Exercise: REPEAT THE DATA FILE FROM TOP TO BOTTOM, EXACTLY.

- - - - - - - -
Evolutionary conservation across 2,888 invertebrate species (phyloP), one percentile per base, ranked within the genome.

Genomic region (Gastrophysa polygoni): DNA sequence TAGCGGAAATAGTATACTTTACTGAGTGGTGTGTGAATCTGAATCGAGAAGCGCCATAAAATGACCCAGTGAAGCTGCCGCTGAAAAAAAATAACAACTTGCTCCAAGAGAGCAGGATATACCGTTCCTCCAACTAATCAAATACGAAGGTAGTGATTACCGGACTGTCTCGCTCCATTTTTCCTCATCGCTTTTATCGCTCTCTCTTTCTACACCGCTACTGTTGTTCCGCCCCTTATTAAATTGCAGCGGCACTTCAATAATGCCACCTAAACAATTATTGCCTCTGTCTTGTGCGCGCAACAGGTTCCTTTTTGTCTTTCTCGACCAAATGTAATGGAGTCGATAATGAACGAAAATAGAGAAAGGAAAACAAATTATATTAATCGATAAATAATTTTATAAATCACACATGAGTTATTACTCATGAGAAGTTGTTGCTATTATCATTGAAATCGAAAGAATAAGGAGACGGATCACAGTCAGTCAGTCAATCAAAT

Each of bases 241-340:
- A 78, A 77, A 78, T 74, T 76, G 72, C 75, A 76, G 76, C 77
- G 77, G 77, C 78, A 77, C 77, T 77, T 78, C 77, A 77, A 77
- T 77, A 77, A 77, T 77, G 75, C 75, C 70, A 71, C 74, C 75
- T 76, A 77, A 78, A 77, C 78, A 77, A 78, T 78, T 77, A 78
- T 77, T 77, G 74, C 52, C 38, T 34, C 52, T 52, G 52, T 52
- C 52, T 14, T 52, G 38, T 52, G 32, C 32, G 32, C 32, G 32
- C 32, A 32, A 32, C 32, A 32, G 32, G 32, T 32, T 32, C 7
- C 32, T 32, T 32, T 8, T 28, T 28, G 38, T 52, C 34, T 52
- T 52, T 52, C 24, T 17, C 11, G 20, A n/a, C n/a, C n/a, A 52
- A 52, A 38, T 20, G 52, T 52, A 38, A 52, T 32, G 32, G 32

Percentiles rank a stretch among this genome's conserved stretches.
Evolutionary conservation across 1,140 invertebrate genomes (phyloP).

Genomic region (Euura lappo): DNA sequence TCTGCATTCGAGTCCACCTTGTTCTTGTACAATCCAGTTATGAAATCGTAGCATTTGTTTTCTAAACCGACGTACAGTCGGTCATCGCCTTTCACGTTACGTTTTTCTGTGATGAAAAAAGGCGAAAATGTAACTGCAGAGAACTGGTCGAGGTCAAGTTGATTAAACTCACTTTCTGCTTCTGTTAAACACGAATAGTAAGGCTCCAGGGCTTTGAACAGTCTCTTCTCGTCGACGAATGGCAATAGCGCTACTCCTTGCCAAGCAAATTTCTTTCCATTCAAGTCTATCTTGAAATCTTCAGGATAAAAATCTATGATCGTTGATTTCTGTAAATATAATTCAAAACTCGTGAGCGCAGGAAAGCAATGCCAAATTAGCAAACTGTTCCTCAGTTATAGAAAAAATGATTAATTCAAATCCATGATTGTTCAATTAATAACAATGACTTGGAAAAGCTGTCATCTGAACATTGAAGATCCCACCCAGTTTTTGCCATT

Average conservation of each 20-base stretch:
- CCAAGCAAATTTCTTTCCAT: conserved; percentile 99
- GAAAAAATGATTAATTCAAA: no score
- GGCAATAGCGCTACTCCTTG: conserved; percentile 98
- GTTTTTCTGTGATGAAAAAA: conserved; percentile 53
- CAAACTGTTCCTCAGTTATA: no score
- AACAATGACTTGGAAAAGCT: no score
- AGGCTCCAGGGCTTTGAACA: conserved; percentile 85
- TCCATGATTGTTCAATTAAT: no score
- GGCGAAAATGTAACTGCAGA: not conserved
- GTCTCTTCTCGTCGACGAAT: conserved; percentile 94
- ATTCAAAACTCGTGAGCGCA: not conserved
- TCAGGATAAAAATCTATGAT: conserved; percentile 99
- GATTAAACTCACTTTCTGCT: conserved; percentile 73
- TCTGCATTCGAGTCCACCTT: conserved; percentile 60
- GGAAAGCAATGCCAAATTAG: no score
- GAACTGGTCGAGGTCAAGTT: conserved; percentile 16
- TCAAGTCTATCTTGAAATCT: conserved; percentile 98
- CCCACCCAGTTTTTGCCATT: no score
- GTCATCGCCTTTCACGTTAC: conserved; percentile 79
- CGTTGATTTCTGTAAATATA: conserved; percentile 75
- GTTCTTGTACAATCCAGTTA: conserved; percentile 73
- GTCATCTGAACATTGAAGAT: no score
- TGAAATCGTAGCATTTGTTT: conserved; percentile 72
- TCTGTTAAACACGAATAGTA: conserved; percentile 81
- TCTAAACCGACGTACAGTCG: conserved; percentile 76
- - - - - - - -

Evolutionary conservation across 2,888 invertebrate species (phyloP), one percentile per base, ranked within the genome.

Genomic region (Gastrophysa polygoni): DNA sequence TAGCGGAAATAGTATACTTTACTGAGTGGTGTGTGAATCTGAATCGAGAAGCGCCATAAAATGACCCAGTGAAGCTGCCGCTGAAAAAAAATAACAACTTGCTCCAAGAGAGCAGGATATACCGTTCCTCCAACTAATCAAATACGAAGGTAGTGATTACCGGACTGTCTCGCTCCATTTTTCCTCATCGCTTTTATCGCTCTCTCTTTCTACACCGCTACTGTTGTTCCGCCCCTTATTAAATTGCAGCGGCACTTCAATAATGCCACCTAAACAATTATTGCCTCTGTCTTGTGCGCGCAACAGGTTCCTTTTTGTCTTTCTCGACCAAATGTAATGGAGTCGATAATGAACGAAAATAGAGAAAGGAAAACAAATTATATTAATCGATAAATAATTTTATAAATCACACATGAGTTATTACTCATGAGAAGTTGTTGCTATTATCATTGAAATCGAAAGAATAAGGAGACGGATCACAGTCAGTCAGTCAATCAAAT

Each of bases 241-340:
- A 78, A 77, A 78, T 74, T 76, G 72, C 75, A 76, G 76, C 77
- G 77, G 77, C 78, A 77, C 77, T 77, T 78, C 77, A 77, A 77
- T 77, A 77, A 77, T 77, G 75, C 75, C 70, A 71, C 74, C 75
- T 76, A 77, A 78, A 77, C 78, A 77, A 78, T 78, T 77, A 78
- T 77, T 77, G 74, C 52, C 38, T 34, C 52, T 52, G 52, T 52
- C 52, T 14, T 52, G 38, T 52, G 32, C 32, G 32, C 32, G 32
- C 32, A 32, A 32, C 32, A 32, G 32, G 32, T 32, T 32, C 7
- C 32, T 32, T 32, T 8, T 28, T 28, G 38, T 52, C 34, T 52
- T 52, T 52, C 24, T 17, C 11, G 20, A n/a, C n/a, C n/a, A 52
- A 52, A 38, T 20, G 52, T 52, A 38, A 52, T 32, G 32, G 32

Percentiles rank a stretch among this genome's conserved stretches.
Evolutionary conservation across 1,140 invertebrate genomes (phyloP).

Genomic region (Euura lappo): DNA sequence TCTGCATTCGAGTCCACCTTGTTCTTGTACAATCCAGTTATGAAATCGTAGCATTTGTTTTCTAAACCGACGTACAGTCGGTCATCGCCTTTCACGTTACGTTTTTCTGTGATGAAAAAAGGCGAAAATGTAACTGCAGAGAACTGGTCGAGGTCAAGTTGATTAAACTCACTTTCTGCTTCTGTTAAACACGAATAGTAAGGCTCCAGGGCTTTGAACAGTCTCTTCTCGTCGACGAATGGCAATAGCGCTACTCCTTGCCAAGCAAATTTCTTTCCATTCAAGTCTATCTTGAAATCTTCAGGATAAAAATCTATGATCGTTGATTTCTGTAAATATAATTCAAAACTCGTGAGCGCAGGAAAGCAATGCCAAATTAGCAAACTGTTCCTCAGTTATAGAAAAAATGATTAATTCAAATCCATGATTGTTCAATTAATAACAATGACTTGGAAAAGCTGTCATCTGAACATTGAAGATCCCACCCAGTTTTTGCCATT

Average conservation of each 20-base stretch:
- CCAAGCAAATTTCTTTCCAT: conserved; percentile 99
- GAAAAAATGATTAATTCAAA: no score
- GGCAATAGCGCTACTCCTTG: conserved; percentile 98
- GTTTTTCTGTGATGAAAAAA: conserved; percentile 53
- CAAACTGTTCCTCAGTTATA: no score
- AACAATGACTTGGAAAAGCT: no score
- AGGCTCCAGGGCTTTGAACA: conserved; percentile 85
- TCCATGATTGTTCAATTAAT: no score
- GGCGAAAATGTAACTGCAGA: not conserved
- GTCTCTTCTCGTCGACGAAT: conserved; percentile 94
- ATTCAAAACTCGTGAGCGCA: not conserved
- TCAGGATAAAAATCTATGAT: conserved; percentile 99
- GATTAAACTCACTTTCTGCT: conserved; percentile 73
- TCTGCATTCGAGTCCACCTT: conserved; percentile 60
- GGAAAGCAATGCCAAATTAG: no score
- GAACTGGTCGAGGTCAAGTT: conserved; percentile 16
- TCAAGTCTATCTTGAAATCT: conserved; percentile 98
- CCCACCCAGTTTTTGCCATT: no score
- GTCATCGCCTTTCACGTTAC: conserved; percentile 79
- CGTTGATTTCTGTAAATATA: conserved; percentile 75
- GTTCTTGTACAATCCAGTTA: conserved; percentile 73
- GTCATCTGAACATTGAAGAT: no score
- TGAAATCGTAGCATTTGTTT: conserved; percentile 72
- TCTGTTAAACACGAATAGTA: conserved; percentile 81
- TCTAAACCGACGTACAGTCG: conserved; percentile 76